The recent introduction of Marriott’s new Bonvoy point system prompted One Mile At A Time to take a look at how valuable Bonvoy points are. While there is some level of subjectivity involved in comparing points systems, their value is usually somewhere between your redemption cost and your acquisition cost. Lucky of One Mile At A Time rates Bonvoy points as being worth roughly 0.7 cents each, compared to 0.9 cents each for Marriott points in the past. This is largely a product of developments such as the introduction of Category 8 and the upward re-Categorization of many properties.
“Ultimately there’s no right or wrong way to value points, as long as you’re valuing them at more than your acquisition cost and at less than your redemption value.”
Located on the 61st floor of Banyan Tree in Bangkok, Thailand, Moon Bar has gone through an extensive remodel for 2019. The owners have changed the side of the roof that the bar sits on so patrons can take in a full 360 degree view of the city. A highlight of the remodel includes a reinforced glass balcony dubbed the “Moonwalk” which is perfect for photo opportunities. Along with the venue remodel, there have also been changes to the cocktail menu. The Bird of Paradise and Vertigo Sunset, are both rum based and well reviewed.
“Equipped with a new cocktail list and a new perspective of the city, Moon Bar did not disappoint. For anyone who feels they need to get beachside without being able to actually get there, this is the spot for you.”
The bright blue sea associated with the Tarutao National Park is the perfect getaway for those who are looking for something completely different from traditional vacation options. These 51 islands are hardly ever touched by tourists, and they are the antithesis of a typical, event-packed vacation. Locals can be seen barefoot on decks, reading through books while relaxing and drinking socially. There are no upbeat restaurants or casinos, it is just you, the land, and the residents of the islands.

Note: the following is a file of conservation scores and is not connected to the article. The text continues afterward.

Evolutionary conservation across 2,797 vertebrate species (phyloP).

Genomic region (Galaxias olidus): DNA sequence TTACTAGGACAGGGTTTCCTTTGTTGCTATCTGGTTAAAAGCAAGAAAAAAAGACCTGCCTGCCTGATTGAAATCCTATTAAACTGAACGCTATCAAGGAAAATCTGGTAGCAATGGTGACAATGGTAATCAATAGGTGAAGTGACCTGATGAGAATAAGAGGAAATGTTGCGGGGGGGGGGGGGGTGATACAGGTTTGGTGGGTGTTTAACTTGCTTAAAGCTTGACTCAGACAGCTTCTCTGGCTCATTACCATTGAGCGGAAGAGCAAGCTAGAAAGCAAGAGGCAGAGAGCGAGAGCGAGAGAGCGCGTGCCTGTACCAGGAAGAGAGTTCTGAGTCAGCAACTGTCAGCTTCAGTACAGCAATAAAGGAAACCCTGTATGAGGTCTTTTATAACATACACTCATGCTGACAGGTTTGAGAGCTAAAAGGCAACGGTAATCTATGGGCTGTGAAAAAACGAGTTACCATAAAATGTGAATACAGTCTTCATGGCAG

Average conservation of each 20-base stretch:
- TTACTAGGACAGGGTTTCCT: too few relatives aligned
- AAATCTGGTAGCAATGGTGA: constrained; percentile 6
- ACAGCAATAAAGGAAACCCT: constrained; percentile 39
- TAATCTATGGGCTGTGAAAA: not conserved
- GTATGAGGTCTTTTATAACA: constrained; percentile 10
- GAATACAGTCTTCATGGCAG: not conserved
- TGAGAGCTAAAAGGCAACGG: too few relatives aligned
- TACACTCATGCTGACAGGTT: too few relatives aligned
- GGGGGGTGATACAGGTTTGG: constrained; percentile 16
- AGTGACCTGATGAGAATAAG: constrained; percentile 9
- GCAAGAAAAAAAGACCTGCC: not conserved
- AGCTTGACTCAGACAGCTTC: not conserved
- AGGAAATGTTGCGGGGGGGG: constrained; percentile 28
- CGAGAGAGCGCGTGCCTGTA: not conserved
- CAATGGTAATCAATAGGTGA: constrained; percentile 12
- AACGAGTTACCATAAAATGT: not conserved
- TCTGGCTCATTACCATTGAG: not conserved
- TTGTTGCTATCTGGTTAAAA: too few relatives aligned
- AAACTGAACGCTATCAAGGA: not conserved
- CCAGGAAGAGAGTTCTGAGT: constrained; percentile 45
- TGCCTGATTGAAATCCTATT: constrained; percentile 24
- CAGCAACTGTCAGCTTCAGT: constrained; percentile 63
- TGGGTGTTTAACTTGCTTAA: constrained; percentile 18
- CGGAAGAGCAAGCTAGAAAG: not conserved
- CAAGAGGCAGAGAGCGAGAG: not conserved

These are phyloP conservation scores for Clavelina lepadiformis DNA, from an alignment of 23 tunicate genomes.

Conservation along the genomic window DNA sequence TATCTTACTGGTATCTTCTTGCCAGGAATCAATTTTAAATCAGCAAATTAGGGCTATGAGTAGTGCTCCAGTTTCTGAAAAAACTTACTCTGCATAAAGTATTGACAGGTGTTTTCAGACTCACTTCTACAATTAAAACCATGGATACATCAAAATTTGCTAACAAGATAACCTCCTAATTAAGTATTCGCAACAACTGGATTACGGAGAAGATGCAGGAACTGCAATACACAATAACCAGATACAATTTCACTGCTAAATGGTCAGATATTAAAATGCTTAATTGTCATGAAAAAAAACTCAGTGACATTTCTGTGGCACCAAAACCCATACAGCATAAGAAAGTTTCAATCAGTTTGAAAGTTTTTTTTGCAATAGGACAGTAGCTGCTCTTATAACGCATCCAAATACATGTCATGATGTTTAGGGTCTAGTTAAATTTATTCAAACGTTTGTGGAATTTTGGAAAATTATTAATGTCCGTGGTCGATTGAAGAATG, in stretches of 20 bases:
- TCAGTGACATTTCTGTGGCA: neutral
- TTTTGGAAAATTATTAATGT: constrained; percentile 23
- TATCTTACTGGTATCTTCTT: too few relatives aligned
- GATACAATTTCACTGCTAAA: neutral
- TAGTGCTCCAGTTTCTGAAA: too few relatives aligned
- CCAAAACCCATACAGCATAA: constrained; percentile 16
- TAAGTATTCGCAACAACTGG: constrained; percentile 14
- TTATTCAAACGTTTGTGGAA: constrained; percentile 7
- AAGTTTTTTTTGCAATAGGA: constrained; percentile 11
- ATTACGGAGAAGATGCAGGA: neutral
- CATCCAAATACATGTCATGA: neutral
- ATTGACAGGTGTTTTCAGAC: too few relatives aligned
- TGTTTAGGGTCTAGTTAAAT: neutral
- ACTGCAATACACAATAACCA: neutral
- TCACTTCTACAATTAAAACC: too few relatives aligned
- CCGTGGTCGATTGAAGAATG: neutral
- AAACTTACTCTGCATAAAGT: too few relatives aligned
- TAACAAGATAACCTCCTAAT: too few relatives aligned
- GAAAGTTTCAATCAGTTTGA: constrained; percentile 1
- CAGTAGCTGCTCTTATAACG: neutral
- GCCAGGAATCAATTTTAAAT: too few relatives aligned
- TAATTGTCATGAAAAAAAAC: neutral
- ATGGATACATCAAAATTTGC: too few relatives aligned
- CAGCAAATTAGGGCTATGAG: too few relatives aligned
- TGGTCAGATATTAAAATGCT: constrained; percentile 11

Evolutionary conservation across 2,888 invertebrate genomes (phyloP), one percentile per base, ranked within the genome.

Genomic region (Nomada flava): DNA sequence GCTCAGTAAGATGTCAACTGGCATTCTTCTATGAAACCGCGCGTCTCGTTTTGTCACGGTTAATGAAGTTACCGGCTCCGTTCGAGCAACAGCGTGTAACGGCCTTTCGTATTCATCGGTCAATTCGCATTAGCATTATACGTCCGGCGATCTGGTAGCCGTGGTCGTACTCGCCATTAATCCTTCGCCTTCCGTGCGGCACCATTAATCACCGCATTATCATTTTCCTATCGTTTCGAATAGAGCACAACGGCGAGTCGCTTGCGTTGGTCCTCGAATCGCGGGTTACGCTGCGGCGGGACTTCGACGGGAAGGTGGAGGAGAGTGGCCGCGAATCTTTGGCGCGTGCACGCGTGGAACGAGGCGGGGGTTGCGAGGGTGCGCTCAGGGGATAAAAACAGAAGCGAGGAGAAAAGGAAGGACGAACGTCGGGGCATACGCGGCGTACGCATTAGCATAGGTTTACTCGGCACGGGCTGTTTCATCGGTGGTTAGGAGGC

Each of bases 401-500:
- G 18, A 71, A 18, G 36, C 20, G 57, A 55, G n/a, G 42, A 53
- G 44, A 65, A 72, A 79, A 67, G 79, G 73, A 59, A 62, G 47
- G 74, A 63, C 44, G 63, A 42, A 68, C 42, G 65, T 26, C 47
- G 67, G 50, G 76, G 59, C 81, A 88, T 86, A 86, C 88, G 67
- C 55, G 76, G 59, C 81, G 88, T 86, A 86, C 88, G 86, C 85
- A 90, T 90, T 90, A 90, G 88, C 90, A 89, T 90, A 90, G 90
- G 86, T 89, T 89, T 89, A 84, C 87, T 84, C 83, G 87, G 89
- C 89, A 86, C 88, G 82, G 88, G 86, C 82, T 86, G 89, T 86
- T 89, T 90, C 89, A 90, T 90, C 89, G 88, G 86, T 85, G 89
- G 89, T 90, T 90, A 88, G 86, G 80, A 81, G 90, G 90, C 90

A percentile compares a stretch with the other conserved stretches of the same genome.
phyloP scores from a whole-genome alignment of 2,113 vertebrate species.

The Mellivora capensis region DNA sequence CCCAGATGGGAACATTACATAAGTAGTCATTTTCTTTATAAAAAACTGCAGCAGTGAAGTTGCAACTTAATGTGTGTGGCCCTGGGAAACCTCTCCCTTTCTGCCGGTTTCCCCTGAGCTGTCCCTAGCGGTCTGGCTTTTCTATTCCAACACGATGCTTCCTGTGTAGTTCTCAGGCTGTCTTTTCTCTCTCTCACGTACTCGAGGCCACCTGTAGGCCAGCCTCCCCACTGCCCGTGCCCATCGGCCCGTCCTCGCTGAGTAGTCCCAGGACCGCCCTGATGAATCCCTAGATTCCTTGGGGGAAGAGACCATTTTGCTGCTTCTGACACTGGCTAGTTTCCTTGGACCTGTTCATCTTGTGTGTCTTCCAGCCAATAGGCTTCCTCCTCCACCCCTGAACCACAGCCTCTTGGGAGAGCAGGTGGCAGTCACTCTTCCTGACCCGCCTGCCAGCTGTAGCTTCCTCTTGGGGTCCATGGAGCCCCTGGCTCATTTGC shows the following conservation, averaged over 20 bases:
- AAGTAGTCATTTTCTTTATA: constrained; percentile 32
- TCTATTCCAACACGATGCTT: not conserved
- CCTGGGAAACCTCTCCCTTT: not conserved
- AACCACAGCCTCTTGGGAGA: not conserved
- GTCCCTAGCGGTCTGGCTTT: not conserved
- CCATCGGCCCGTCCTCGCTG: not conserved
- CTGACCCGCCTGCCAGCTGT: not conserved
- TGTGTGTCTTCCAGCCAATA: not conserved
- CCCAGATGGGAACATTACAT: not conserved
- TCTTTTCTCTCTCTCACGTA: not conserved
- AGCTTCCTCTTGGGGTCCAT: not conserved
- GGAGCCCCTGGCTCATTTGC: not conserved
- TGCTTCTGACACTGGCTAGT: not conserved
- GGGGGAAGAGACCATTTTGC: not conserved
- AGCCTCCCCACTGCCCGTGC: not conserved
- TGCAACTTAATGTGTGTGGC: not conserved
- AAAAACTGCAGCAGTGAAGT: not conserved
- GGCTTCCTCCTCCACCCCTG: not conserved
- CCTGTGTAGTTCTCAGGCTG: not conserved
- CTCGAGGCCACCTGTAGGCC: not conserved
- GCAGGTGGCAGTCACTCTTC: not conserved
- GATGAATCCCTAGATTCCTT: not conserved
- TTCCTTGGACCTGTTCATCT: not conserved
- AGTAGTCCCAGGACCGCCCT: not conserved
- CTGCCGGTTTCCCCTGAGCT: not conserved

“Some of my fellow passengers kayak or paddleboard around little coves where the emerald water is as clear as vodka and so warm it invites you to fall overboard.”
Bangkok101 takes us on a journey along the khlongs and back-alley waterways of Bangkok.
Klong Dao Kanong is a canal in Bangkok. Travelers on the Kanong will experience several sharp right angles as they proceed along the waterway’s path. The banks of the canal also incorporate a wealth of interesting history that can be seen in the array of buildings and edifices. A buzz of factory activity was once the norm in the area and many old buildings attest to this. There are houseboats, verdant greenery and an array of wildlife to be seen. Some of the religious edifices include a large Buddha and an imposing black monk in a golden robe. The monk is a testament to the canal’s history, as monks would at one time go out in boats to receive early morning alms. There’s a new school and a snake farm. A trip to view all the treasures and history of the canal takes about three hours.
“The main river is full of visual treasures and lasting experiences. A mighty river loaded with Asian history.”
Late last year Fraser Hospitality was one of the first international hotel brands to open its doors in Buriram province in Thailand. The Isaan area on Northeast Thailand is short of international grade hotels and Frasers entry into the market will surely be welcomed by business travelers and others who visit the area such as conference goers.
“The hotel residence also boasts a complete range of facilities, including complimentary WI-FI, home entertainment systems, a swimming pool, 24/7 fitness centre, a launderette as well as a restaurant bar to meet the needs of every traveller.”